- Publisher: Lion Hudson
- ISBN: 978-0-7459-7022-6
- Pages: 224
- Price: 14.99
This is an easy read about an extraordinary man, commonly known as the ‘Vicar of Baghdad’. Not many people in their 40s deem it an appropriate time to pen their autobiography, but the author has packed a lot into this volume.
White has counted among his personal friends at least three archbishops of Canterbury, a pope, Yasser Arafat and Billy Graham. He practised as an anaesthetist before training for the Anglican ministry. He then found himself in a ministry of reconciliation, negotiating the release of hostages in such trouble spots as Israel, Gaza, the West Bank, northern Nigeria and Baghdad.
He has sought to bring peace between Christians, Muslims and Jews and has displayed immense courage, diplomacy and compassion. Learning that he is married with two young sons, as well as suffering from a chronic illness, only increases our admiration.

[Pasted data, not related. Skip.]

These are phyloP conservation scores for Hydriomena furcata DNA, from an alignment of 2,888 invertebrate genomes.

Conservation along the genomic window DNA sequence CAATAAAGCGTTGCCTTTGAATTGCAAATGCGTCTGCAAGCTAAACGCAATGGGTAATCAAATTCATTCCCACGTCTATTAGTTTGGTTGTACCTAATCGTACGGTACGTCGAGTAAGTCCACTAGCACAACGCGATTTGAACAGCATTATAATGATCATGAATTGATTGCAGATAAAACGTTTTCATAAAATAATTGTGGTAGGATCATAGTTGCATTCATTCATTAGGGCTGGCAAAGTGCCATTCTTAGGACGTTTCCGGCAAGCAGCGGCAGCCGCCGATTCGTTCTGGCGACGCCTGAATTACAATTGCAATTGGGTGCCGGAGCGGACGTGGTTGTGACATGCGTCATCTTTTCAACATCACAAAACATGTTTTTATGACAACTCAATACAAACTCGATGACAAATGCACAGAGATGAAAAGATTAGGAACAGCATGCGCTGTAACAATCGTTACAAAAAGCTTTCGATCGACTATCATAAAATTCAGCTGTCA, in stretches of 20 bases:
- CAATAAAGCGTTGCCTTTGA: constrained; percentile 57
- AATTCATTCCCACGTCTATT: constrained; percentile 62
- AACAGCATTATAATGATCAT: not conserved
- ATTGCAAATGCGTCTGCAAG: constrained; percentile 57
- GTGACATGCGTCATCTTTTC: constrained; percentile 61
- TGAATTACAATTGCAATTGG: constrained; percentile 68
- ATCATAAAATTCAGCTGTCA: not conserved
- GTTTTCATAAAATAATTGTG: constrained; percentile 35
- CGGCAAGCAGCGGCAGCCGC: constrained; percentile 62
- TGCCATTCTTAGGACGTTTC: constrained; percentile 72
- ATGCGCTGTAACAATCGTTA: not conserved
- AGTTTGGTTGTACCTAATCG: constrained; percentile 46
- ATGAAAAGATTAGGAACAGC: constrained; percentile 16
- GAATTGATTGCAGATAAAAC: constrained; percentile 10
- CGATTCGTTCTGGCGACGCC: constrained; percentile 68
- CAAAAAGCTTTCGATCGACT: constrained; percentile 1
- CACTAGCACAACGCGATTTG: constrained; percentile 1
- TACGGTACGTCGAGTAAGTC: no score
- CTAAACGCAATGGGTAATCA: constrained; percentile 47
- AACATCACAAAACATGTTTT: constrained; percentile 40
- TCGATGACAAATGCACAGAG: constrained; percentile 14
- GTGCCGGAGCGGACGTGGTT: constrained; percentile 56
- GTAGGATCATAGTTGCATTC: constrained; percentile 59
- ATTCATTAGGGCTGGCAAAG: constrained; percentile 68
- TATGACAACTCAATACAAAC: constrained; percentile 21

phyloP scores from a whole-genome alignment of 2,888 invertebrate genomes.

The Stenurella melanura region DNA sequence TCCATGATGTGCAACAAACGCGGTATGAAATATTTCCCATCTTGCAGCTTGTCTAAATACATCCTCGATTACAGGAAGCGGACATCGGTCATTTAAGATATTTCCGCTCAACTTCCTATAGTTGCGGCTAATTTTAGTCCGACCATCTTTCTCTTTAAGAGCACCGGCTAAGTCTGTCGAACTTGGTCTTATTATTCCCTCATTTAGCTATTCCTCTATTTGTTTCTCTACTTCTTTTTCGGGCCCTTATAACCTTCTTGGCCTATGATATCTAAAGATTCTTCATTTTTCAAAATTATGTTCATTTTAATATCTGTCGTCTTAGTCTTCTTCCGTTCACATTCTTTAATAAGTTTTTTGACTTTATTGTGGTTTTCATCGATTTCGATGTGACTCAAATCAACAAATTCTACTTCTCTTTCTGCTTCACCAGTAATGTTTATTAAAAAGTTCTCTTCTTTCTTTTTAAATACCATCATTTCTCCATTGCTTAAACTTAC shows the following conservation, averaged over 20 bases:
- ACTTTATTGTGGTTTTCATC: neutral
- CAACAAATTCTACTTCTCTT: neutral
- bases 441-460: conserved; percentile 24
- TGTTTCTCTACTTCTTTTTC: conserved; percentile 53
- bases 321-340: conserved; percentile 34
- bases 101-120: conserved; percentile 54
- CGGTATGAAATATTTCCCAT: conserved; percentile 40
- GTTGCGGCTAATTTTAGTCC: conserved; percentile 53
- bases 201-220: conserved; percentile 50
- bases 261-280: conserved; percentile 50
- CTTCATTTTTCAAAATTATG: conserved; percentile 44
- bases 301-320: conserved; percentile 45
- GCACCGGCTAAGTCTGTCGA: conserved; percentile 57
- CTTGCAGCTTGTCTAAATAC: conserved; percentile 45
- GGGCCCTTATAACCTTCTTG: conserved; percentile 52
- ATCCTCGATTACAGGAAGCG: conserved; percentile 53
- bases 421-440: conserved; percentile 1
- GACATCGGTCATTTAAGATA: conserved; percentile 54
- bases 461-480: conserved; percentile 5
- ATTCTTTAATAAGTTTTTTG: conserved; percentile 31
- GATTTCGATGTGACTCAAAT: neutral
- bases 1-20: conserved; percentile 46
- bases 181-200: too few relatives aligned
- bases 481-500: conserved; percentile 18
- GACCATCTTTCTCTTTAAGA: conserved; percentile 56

Who is he? He is an Anglo-Indian. His parents were Pentecostal and Strict Baptist, respectively. Yet, he was drawn to Anglicanism in all its forms — Anglo-Catholic, Charismatic and Evangelical.
White is unable to record a conversion experience, but believed in God and the Bible from the earliest age. He speaks a lot about prayer, God’s leading and presence and rises daily at 5.30 am for a lengthy ‘quiet time’.
Like Zwingli, Martin Luther King and Ian Paisley, he has mixed politics with Christian ministry. For a time, he was a leading local authority councillor in London, something maintained in addition to his parish duties.
Are there lessons for us in the story of this larger-than-life figure? We may not have his range of gifts (or his size 16 feet!), and we may not have witnessed miraculous healing in situations of dire suffering, conflict and poverty. However, he displays extraordinary faith and is willing to risk everything to preserve peace and seek reconciliation.
Are we too comfortable, with our heads well below the parapet in an ‘evangelical bubble’? Our churches would endure less conflict and misunderstanding if we too sat down to carefully understand other people’s points of view.